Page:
Historical Racism Porn: Pool Party Edition
June 11, 2015, 06:26 AM
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hockney1978This week’s Biggest News Story in the History of the World has elicited learned disquisitions on the history of swimming pool bigotry for the delectation of the masses who like to get hot and bothered by Historical Racism Porn. For example, the New York Times features an op-ed:
Who Gets to Go to the Pool?

By BRIT BENNETT JUNE 10, 2015

IN a 1948 speech to fellow Dixiecrats, Strom Thurmond famously declared that the entire United States Army couldn’t force white Southerners to allow black people “into our theaters, into our swimming pools, into our homes, and into our churches.” …

In a YouTube video of a pool party that took place in McKinney, Tex., on Friday, a white police officer appears to shove, handcuff and pull a gun on a group of black teenagers. He grabs a black girl by her hair and drags her to the ground. He puts a knee on her back as she screams. According to the McKinney Police Department, officers responded to calls of a “disturbance” involving multiple juveniles “who do not live in the area or have permission to be there.”

The officer in question has reportedly resigned, and the department announced an investigation. Black teenagers at the party have told news outlets that before the police arrived, they were accosted by white adults who told the black children to leave the pool and “return to Section 8 housing.”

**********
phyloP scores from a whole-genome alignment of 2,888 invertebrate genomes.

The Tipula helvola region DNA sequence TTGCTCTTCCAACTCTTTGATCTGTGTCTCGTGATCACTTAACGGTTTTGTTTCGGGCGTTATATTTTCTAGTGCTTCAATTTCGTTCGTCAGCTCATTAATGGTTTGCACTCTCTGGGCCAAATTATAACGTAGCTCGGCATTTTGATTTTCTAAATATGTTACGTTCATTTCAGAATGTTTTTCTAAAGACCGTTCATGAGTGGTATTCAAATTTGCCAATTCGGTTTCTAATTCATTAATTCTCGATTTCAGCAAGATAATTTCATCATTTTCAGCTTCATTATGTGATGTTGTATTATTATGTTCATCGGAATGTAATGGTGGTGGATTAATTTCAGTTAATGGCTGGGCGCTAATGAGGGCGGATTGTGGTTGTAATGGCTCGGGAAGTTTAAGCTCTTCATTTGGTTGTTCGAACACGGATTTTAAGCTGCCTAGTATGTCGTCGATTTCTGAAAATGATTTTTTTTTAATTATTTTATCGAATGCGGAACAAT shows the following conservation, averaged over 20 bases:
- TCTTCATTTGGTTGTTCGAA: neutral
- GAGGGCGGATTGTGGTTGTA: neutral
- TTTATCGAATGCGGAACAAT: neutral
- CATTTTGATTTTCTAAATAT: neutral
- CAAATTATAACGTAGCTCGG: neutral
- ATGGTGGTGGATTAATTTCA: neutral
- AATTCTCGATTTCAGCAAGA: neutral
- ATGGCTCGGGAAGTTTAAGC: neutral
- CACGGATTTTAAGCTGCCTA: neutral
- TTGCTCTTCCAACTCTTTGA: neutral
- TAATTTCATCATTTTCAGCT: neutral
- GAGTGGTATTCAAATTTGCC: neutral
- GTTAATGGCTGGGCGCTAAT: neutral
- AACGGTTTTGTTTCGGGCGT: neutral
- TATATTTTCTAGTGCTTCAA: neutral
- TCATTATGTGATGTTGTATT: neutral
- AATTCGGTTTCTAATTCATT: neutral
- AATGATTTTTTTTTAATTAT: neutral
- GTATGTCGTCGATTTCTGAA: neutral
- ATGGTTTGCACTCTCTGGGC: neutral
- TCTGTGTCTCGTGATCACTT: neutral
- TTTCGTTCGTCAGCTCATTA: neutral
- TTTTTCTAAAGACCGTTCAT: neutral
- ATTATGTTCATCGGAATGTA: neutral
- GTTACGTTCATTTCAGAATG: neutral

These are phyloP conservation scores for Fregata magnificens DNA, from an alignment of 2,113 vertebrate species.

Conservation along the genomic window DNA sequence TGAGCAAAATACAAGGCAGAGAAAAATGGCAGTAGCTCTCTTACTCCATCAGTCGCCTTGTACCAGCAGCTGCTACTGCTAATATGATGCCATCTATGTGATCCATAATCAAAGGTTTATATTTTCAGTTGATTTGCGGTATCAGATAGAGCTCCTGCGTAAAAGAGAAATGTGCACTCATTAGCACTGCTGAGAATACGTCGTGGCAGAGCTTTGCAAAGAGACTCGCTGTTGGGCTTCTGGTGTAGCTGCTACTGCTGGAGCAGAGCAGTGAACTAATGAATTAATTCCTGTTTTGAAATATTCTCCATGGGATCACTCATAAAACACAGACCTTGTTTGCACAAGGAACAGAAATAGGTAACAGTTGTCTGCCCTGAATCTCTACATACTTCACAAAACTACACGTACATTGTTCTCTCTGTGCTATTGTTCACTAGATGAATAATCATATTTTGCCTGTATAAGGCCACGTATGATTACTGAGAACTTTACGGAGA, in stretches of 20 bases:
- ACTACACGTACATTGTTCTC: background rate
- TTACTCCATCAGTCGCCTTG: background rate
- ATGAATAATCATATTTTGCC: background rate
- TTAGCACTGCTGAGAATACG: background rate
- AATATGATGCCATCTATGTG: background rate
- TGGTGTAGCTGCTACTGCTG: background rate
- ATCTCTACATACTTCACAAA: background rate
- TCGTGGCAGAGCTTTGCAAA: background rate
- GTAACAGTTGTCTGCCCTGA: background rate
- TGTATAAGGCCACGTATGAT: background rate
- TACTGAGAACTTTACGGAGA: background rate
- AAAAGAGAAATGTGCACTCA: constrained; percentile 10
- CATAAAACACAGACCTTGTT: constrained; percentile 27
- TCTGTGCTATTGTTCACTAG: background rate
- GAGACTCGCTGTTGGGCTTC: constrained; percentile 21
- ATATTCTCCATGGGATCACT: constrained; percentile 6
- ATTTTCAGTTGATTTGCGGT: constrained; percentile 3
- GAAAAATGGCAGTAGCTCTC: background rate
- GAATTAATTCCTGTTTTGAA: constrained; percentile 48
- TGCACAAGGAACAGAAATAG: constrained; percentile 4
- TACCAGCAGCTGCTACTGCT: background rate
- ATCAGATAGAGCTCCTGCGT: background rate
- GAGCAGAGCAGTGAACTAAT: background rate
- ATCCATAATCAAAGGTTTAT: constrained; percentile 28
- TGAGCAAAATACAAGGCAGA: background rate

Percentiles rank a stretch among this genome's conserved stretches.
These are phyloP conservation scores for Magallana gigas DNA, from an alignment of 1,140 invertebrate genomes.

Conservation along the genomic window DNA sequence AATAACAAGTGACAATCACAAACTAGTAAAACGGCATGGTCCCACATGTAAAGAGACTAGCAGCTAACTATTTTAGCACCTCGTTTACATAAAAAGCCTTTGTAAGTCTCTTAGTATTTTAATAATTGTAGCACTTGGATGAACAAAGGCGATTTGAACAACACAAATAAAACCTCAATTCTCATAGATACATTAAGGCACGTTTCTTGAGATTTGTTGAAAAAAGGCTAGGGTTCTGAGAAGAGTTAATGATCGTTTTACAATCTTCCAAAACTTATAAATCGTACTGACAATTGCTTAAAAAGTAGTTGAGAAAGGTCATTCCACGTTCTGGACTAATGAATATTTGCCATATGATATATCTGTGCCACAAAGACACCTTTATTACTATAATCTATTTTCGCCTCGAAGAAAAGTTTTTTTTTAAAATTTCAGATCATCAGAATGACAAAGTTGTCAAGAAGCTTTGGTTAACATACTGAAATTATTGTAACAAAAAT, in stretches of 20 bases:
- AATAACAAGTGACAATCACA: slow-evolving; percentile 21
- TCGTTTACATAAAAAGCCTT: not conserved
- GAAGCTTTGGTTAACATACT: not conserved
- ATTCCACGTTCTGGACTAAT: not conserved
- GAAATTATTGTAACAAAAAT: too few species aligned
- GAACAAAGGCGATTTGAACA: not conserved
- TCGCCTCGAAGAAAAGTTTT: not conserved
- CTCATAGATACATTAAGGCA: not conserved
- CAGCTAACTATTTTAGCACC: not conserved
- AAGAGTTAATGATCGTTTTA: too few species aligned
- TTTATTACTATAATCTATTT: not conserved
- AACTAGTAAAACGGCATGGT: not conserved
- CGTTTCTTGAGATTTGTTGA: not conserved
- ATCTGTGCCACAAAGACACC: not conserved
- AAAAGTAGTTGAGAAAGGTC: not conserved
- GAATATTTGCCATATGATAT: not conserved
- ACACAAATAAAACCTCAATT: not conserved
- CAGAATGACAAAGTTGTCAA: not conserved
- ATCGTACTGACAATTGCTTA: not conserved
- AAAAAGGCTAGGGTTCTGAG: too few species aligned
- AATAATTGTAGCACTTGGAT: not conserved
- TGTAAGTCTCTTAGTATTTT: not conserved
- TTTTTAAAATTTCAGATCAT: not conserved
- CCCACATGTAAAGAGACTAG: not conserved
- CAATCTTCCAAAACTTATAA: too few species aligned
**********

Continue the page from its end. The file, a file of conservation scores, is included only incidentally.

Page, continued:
Water has long been a site of racial anxiety. Integrating city pools has led to riots, such as in 1931, when young black men in Pittsburgh were held underwater, dragged out and beaten by white swimmers while police officers watched.

The Atlantic beat the NYT to the punch, however:
McKinney, Texas, and the Racial History of American Swimming Pools

Backyard pools and private clubs only proliferated after municipal pools were forcibly desegregated.

YONI APPELBAUM JUN 8, 2015

… As African Americans fought for desegregation in the 1950s, public pools became frequent battlefields. In Marshall, Texas, for example, in 1957, a young man backed by the NAACP sued to force the integration of a brand-new swimming pool. …

Today, that complicated legacy persists across the United States. The public pools of mid-century—with their sandy beaches, manicured lawns, and well-tended facilities—are vanishingly rare.

I guess that’s why we can’t have nice things.